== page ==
Noblesville expansion project set to force some from homes, businesses


NOBLESVILLE, Ind. — The Pleasant Street project is set to ease traffic and add roundabouts to a congested portion of downtown Noblesville.

“The goal of this is to relieve 20%, above 20%, of traffic off of State Road 32 by having a new East/West corridor off the White River,” said Alison Krupski, the Noblesville City Engineer.

Krupski said the project is the Mayor’s number one priority and the biggest infrastructure project in the city’s history. But it has a difficult start. 50 property owners will need to move in order for the expansion to happen.

“It’s been really hard meeting with all property owners, but especially the ones that are sad to go, Krupski said. “It’s been hard and there have been meetings where I have left with tears in my eyes because we don’t want that, it’s never a goal of anybody.”

Kevin Snargur is one of those property owners. His home on the corner of Pleasant St. and 11th St. is at the beginning of Phase One of the project.

“It’s the city, you know? They tell us we’re out, we’re out,” Spargur said.

Spargur says this has happened over several years and the process has really picked up since January.

“We’ve known about it, we’ve come to terms with it a long time ago,” he said. “But we’ve been held in limbo for a long time, so we’re just ready to move on.”

Krupski said the city is in the process of getting offers out to all 50 property owners affected.

“Appraisals should start coming in this month,” she said. “Once that happens, an offer will be made to the property owner and once that happens, they will have 30 days whether to accept or reject that offer.”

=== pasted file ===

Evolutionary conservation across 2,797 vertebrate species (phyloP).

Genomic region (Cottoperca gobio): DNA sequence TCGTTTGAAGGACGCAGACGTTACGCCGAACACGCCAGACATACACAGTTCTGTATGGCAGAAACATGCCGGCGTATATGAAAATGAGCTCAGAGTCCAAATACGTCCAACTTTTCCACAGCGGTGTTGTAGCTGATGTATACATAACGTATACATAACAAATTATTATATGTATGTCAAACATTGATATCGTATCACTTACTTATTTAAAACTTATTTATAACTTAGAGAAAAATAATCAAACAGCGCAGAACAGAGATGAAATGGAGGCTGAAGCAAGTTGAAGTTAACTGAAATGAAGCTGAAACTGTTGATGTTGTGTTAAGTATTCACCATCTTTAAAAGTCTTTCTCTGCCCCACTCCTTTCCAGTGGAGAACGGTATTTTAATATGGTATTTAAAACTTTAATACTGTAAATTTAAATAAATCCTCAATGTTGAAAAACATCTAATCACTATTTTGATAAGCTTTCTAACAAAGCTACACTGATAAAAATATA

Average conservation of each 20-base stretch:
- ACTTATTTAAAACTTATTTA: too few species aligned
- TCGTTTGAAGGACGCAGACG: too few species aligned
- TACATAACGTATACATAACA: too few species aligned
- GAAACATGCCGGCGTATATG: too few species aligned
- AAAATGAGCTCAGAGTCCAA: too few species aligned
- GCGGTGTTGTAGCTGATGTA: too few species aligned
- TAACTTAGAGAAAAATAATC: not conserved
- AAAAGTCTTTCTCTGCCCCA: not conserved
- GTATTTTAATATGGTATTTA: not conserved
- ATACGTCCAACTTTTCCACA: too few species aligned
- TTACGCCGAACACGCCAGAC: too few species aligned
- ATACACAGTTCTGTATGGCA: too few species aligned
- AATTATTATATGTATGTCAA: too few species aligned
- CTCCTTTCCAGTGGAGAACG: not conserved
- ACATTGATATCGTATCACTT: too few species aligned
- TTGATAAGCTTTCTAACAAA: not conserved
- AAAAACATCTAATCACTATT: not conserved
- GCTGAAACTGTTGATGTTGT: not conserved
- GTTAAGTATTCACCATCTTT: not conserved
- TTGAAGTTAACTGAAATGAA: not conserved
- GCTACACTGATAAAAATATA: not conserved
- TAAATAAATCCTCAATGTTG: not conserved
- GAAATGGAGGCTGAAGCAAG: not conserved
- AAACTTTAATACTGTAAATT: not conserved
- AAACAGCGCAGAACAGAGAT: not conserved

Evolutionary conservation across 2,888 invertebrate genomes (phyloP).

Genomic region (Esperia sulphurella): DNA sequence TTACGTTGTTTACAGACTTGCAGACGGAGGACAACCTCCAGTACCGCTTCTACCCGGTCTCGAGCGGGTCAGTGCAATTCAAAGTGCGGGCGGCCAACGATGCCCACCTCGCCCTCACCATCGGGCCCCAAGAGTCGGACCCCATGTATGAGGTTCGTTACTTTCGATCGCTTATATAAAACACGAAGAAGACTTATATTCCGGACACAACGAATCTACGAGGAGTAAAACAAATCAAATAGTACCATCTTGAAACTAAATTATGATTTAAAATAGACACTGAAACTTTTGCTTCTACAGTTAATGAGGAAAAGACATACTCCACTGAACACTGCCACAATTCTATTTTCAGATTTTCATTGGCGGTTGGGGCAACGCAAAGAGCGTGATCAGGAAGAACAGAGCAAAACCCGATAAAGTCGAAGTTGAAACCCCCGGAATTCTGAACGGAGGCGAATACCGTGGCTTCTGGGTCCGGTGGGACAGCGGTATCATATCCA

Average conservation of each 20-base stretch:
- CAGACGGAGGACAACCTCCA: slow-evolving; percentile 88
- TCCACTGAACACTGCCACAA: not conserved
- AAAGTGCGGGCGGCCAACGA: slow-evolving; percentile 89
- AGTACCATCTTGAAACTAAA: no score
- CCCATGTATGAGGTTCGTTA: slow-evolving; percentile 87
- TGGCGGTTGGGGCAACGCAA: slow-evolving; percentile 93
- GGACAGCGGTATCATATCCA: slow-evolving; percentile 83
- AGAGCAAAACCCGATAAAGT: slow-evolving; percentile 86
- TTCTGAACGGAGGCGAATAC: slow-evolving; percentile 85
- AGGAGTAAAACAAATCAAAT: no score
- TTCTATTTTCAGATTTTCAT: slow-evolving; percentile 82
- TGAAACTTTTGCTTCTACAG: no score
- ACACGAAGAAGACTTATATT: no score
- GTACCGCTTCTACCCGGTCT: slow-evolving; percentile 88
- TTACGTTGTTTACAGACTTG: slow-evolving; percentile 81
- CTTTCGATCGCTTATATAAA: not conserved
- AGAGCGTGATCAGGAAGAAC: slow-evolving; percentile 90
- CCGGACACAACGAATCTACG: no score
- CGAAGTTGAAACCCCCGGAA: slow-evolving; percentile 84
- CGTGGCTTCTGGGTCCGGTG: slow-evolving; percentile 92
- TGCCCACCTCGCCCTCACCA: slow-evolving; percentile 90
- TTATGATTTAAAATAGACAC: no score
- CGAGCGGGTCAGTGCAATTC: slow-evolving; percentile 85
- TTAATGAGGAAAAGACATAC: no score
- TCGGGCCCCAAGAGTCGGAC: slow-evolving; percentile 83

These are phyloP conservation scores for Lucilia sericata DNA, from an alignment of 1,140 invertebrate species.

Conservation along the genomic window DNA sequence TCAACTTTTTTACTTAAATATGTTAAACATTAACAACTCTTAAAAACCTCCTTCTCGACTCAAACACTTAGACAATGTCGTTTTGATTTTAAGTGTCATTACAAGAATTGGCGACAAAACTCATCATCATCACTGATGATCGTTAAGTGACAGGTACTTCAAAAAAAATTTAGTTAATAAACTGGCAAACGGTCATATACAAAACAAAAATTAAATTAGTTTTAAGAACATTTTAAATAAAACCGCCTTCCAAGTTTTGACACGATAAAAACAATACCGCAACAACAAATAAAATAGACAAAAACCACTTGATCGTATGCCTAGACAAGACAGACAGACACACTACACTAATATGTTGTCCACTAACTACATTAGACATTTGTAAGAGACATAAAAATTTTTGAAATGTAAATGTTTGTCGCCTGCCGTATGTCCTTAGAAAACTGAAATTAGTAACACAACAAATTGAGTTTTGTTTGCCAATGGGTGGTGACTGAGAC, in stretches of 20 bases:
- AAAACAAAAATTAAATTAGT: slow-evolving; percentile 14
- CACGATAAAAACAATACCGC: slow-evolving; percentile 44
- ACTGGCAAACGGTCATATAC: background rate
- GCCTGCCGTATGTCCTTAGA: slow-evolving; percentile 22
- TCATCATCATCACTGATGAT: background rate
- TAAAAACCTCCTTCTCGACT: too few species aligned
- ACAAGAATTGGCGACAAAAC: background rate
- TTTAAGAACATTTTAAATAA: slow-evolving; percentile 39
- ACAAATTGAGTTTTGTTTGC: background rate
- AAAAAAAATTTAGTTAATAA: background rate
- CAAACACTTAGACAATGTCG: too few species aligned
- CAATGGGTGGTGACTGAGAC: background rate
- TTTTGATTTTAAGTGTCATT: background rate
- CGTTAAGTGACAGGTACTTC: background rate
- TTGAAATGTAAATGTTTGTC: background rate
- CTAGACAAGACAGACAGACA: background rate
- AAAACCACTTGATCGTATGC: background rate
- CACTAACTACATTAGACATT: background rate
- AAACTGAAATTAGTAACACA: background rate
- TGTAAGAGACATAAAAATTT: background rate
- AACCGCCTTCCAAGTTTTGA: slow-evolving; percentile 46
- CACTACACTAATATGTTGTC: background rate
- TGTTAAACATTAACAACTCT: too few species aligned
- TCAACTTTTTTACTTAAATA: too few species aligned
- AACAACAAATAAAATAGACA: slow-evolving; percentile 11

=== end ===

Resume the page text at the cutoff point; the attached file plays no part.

Krupski said the city is focused on giving the property owners the correct value of the home.

“I fully believe that we want to give fair market value, we want to give those relocation benefits and we want to make it a project for the entire city including the people who are directly impacted,” Krupski said.

She said they have done a lot of communicating with the people who are going to be impacted by this.

“We’ve sent out over 110 letters, we’ve had 50 plus property owner meetings, we’ve had public meetings, we’ve had other community and neighborhood meetings so if people are not getting the letters, we would love for them to reach out to us,” Krupski said.

One person who wasn’t quite sure if her home would be bought by the city is Christine Roberts. She lives across the street from Spargur.

Roberts said her home was built in 1919 and she’s lived in it since she was 18.

“I’m not real sure it’s going to be a part of the construction or not,” she said.

We took her question to Krupski. Krupski said Roberts home is feet from the edge of construction so her and her family will be staying in their home.

Krupski said if there is anyone else out there with questions, all they need to do is reach out to the city or check out the Pleasant Street Project website.

“Those people that are nervous right now of how this might impact them directly or indirectly, we want to talk to them,” Krupski said. “Our goal is to get rid of all the misconceptions out there.”

Krupski said when this project is all finished up, it will be great for Noblesville.

“Everybody wants this project for those reasons so that we can have better public safety and emergency access, so our schools can more efficiently and effectively get kids to school, so our businesses and downtown can thrive,” she said.

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